• A man walking in the financial district of Pudong in downtown Shanghai

    Commentary

    The U.S.-China Crossover

    According to the IMF, the U.S. and Chinese GDPs in 2015 are $18.4 trillion and $11.1 trillion, respectively. Current and impending conditions in both economies suggest that the estimates of when China will surpass the U.S. are likely premature, and by a substantial margin.

    Mar 20, 2015

  • News Release

    Details and Context of New Payment Models Are Critical to Efforts of Physician Practices to Improve Care

    Physician practices are engaging in new health care payment models intended to improve quality and reduce costs, but are finding that they need help with managing increasing amounts of data and figuring out how to respond to the diversity of programs and quality metrics from different payers.

    Mar 19, 2015

  • Doctor writing at his desk next to keyboard and stethoscope

    Report

    Physicians Need Support and Guidance to Further Advance Delivery Reforms

    Physician practices are engaging in new health care payment models intended to improve quality and reduce costs, but are finding that they need help with managing increasing amounts of data and figuring out how to respond to the diversity of programs and quality metrics from different payers.

    Mar 19, 2015

  • An AV-8B Harrier jet aircraft prepares to land aboard the USS Essex in the Philippine Sea

    Commentary

    China and America's Coming Battle for Southeast Asia

    Although China and the United States are both in a position to influence the process of ASEAN integration, ultimately it will be up to the Association itself to cement internal cohesion, achieve centrality, and thereby remain a relevant player in the emerging Asian order.

    Mar 17, 2015

  • News Release

    The Costs of Mobile 'Not-Spots'

    Rural areas lacking a mobile phone signal (“not-spots”) experience a negative impact on businesses of all sizes, and could suffer detrimental effects to the long-term sustainability of communities. Residents and visitors would be willing to pay for better mobile coverage.

    Mar 12, 2015

  • Man on a bench in countryside using mobile

    Report

    The Costs of Mobile “Not-Spots”

    Rural areas lacking a mobile phone signal (“not-spots”) experience a negative impact on businesses of all sizes, and could suffer detrimental effects to the long-term sustainability of communities. Residents and visitors would be willing to pay for better mobile coverage.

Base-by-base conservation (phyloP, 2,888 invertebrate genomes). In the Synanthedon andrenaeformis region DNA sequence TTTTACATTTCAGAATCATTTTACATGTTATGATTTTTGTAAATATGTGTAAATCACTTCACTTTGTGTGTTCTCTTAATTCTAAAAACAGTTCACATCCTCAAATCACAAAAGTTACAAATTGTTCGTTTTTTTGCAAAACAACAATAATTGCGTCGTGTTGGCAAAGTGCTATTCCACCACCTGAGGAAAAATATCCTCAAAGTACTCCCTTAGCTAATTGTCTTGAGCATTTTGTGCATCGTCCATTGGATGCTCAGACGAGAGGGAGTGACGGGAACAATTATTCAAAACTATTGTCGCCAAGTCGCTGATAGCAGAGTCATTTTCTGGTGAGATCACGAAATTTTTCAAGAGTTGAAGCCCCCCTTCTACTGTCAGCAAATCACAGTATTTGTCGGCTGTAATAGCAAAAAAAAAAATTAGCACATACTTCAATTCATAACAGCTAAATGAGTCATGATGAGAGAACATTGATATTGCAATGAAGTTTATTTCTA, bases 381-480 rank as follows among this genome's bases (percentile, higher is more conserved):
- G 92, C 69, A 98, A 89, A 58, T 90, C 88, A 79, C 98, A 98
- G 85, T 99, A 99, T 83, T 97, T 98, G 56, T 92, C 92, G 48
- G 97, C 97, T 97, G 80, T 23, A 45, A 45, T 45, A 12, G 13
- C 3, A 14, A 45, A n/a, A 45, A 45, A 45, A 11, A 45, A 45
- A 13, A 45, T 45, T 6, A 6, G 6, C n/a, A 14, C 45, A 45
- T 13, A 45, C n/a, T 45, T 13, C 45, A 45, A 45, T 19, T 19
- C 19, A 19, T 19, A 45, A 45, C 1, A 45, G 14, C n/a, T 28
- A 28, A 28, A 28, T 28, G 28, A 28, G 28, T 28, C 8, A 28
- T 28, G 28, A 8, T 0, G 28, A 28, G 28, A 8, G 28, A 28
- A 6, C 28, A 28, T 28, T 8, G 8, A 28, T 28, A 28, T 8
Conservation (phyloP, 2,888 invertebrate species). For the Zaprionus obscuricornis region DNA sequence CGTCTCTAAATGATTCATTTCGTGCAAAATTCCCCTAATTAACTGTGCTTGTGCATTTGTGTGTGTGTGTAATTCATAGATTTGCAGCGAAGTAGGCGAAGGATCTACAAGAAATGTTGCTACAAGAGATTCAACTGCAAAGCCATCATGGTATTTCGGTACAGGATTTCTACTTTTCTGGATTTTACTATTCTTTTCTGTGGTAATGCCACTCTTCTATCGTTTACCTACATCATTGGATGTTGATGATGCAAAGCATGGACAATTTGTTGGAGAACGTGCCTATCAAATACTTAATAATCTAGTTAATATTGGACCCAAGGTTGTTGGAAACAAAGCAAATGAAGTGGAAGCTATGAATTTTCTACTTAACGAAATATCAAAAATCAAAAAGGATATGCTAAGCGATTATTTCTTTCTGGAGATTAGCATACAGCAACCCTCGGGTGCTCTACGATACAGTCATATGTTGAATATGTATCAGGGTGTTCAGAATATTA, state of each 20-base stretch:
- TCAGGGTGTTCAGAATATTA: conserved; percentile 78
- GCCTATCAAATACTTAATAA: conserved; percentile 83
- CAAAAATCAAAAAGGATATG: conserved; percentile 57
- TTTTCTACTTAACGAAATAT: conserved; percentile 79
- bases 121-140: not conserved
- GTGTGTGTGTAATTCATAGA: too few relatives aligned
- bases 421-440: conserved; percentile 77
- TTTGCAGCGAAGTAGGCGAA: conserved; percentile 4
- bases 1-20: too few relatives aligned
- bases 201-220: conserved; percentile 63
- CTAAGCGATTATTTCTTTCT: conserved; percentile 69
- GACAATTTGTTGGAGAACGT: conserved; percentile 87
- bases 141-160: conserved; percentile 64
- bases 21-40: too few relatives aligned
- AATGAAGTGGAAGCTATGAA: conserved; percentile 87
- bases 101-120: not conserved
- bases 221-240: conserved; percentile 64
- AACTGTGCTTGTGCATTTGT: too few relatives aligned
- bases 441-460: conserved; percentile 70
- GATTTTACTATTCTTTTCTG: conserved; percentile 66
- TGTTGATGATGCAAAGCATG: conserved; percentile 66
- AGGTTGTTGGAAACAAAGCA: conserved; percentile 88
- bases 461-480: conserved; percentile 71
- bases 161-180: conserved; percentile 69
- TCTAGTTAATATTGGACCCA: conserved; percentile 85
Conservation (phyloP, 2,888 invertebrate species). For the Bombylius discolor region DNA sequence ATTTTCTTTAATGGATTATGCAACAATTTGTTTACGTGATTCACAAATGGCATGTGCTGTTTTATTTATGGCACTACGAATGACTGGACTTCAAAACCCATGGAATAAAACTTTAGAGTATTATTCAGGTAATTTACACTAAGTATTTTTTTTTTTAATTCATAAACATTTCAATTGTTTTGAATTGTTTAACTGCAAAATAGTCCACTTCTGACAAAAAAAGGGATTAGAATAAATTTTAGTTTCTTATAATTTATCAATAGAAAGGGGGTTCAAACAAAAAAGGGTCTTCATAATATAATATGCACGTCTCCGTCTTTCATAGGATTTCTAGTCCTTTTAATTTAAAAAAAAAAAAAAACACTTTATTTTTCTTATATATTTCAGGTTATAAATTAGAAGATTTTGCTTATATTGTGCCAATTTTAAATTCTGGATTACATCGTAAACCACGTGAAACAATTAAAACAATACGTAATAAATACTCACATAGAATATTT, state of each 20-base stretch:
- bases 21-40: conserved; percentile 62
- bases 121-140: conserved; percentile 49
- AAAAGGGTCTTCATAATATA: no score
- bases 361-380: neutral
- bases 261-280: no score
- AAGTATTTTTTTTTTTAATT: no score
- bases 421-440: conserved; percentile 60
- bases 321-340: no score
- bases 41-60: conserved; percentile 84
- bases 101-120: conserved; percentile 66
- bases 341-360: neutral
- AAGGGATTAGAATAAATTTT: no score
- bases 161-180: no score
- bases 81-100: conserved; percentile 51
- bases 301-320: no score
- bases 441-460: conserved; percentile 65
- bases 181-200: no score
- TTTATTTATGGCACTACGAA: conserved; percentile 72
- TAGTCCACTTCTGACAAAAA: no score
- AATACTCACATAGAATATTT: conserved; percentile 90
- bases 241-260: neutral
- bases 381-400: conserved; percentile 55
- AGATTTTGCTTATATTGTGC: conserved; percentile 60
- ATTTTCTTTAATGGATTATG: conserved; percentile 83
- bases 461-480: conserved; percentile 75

Mar 12, 2015

  • Farmer using a smartphone and tablet PC while standing in his field

    Report

    Estimating the value of mobile telephony in mobile network not-spots: Summary

    This study uses stated preference discrete choice experiments to quantify the value that residents and businesses in not-spot areas and local visitors and tourists to these areas are willing to pay for mobile phone coverage.

    Mar 12, 2015

  • A doctor listens to a patient's breathing

    Journal Article

    U. S. Hospitals Experienced Substantial Productivity Growth During 2002-11

    Productivity growth in US health care could be better than is sometimes believed, and may help alleviate concerns about Medicare payment policy under the Affordable Care Act.

    Mar 10, 2015

  • After a year of political upheaval and a war in the East, Ukrainians are facing poverty, with prices rising sharply, the currency crumbling, and a nearly bankrupt state

    Commentary

    For Ukraine, the Battle to Bolster a Crashing Economy Is as Dire as Combat in the East

    Ukraine's struggle to keep afloat economically has been daunting, as its parliament has fallen into disarray and failed to enact major economic reforms. Ukrainian lawmakers could help by dealing better with the national budget but their recent deliberations inspired little public confidence.

    Mar 9, 2015

  • Russia's President Vladimir Putin and his Belarusian counterpart Alexander Lukashenko (2nd L) attend a signing ceremony during a session of the Supreme State Council of the Union State at the Kremlin in Moscow, March 3, 2015

    Commentary

    Europe Must Spend More on Arms to Deter Putin

    Demonstrations in Greece and elsewhere suggest that the European public may have little sympathy for governments not devoting most efforts to domestic discontent and foreign indebtedness. But the longtime downward trends in European defense spending matter now that Russia has chosen to flex its military might, diminished though it may be.

    Mar 3, 2015

  • Methicillin-resistant Staphylococcus aureus (MRSA)

    Essay

    The New Drug Wars

    Modern medicine is built on the promise that antibiotics will clear away the bacteria that made everything from skin infections to surgery potentially lethal just a few generations ago. But drug-resistant strains of disease have spread in recent years.

    Mar 3, 2015